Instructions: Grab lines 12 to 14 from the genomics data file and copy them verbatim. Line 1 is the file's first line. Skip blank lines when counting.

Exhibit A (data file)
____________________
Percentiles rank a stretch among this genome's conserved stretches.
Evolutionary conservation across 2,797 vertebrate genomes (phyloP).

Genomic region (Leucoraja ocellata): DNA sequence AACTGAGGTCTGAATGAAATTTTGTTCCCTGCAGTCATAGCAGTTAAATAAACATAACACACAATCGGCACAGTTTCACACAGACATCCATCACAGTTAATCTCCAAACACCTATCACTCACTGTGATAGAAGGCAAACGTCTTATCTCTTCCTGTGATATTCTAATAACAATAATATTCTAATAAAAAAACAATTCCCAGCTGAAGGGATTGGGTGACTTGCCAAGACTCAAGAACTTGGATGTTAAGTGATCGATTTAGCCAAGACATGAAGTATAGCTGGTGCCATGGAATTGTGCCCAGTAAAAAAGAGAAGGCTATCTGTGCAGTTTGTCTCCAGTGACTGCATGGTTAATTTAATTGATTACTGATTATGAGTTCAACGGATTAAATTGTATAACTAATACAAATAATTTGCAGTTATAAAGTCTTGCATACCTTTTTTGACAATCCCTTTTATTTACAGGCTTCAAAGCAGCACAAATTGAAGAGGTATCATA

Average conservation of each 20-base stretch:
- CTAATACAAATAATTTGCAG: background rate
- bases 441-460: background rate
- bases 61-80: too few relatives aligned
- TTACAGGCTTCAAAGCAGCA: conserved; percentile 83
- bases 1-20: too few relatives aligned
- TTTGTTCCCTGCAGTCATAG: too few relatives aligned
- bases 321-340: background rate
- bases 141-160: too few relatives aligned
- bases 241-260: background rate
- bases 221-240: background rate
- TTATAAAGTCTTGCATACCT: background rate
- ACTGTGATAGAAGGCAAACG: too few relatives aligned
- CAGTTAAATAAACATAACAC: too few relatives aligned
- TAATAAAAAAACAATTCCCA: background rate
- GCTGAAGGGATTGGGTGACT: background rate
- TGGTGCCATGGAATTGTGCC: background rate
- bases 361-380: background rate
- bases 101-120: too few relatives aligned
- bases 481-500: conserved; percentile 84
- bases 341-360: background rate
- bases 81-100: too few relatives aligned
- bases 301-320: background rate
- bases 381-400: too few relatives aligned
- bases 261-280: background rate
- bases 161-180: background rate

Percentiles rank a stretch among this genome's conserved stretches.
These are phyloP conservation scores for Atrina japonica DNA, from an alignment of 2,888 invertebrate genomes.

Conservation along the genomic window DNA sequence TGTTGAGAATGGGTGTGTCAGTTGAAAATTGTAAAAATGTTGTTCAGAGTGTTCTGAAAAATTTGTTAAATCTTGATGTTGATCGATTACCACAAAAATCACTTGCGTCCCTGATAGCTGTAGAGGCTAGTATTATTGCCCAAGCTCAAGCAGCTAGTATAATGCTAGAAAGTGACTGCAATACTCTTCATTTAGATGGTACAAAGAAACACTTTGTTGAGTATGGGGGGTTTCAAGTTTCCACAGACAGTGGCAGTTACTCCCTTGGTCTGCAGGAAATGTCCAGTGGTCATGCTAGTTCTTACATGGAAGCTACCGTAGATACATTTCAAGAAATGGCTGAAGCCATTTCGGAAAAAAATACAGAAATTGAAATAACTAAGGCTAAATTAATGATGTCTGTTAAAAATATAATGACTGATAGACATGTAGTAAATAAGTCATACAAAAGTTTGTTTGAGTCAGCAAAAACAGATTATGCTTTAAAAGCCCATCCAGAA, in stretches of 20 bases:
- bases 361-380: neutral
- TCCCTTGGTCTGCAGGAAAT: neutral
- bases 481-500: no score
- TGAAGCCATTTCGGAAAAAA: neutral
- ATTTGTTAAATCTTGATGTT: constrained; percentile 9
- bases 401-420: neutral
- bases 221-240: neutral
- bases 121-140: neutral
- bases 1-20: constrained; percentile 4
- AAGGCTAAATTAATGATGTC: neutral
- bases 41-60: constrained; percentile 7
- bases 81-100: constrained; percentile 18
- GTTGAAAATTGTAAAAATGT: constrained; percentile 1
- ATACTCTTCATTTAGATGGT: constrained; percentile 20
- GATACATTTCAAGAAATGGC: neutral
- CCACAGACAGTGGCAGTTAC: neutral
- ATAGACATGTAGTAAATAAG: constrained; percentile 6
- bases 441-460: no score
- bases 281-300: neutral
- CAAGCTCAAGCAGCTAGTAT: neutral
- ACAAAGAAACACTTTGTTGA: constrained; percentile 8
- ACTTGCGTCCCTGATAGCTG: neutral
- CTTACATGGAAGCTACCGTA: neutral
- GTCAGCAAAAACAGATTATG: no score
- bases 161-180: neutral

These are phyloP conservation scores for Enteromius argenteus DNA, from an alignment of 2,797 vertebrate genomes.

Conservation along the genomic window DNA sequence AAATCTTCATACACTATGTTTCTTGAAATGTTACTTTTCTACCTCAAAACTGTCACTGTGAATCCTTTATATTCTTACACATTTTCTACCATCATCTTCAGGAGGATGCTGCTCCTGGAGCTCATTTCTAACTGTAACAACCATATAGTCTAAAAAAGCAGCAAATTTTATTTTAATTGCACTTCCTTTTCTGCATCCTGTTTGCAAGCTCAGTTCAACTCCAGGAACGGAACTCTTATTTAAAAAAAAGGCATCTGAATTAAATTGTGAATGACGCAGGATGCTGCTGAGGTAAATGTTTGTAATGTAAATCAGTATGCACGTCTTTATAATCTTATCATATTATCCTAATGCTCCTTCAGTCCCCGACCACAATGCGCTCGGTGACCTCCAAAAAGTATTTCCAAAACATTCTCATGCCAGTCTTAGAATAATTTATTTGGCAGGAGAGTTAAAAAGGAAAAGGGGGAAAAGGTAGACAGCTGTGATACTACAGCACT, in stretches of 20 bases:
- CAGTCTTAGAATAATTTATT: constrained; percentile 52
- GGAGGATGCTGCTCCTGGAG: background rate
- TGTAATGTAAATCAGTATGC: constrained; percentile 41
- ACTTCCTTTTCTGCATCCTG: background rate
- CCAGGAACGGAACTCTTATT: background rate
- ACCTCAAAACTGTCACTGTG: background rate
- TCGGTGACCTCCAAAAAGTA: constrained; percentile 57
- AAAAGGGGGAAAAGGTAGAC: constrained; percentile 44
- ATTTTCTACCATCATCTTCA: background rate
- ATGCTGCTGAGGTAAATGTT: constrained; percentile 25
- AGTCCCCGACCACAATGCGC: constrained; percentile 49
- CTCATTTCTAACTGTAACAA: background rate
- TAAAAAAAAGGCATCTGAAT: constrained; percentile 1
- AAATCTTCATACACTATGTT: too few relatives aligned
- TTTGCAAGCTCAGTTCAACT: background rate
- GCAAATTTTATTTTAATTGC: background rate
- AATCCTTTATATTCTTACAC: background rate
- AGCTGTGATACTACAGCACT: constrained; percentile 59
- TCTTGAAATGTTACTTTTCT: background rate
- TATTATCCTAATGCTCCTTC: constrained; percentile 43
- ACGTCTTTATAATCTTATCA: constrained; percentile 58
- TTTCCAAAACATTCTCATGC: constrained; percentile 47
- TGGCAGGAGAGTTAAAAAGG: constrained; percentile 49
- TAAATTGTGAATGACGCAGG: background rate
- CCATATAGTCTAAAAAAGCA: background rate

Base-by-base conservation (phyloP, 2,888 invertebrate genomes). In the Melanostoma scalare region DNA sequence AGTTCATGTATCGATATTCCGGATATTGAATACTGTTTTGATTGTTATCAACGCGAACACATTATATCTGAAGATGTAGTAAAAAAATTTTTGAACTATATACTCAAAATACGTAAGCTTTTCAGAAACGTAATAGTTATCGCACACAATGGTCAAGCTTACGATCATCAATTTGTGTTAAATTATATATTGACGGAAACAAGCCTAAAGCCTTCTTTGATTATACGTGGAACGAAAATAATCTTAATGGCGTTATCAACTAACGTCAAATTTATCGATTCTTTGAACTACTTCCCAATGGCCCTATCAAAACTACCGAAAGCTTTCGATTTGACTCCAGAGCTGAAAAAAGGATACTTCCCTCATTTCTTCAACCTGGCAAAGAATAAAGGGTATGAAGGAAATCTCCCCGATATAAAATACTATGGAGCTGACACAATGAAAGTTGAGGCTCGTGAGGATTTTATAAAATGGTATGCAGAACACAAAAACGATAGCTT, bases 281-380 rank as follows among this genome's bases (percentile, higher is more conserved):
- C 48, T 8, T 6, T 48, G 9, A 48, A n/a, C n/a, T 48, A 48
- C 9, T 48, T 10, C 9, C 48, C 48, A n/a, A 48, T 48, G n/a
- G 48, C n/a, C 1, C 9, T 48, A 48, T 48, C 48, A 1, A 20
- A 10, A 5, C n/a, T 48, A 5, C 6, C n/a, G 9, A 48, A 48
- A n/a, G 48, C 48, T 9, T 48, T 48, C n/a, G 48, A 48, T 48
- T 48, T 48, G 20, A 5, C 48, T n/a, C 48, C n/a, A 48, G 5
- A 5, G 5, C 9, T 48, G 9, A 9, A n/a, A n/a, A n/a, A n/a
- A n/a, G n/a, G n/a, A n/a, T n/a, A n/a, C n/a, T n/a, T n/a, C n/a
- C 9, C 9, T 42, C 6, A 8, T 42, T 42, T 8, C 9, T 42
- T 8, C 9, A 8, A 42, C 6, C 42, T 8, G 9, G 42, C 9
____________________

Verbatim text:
- bases 141-160: too few relatives aligned
- bases 241-260: background rate
- bases 221-240: background rate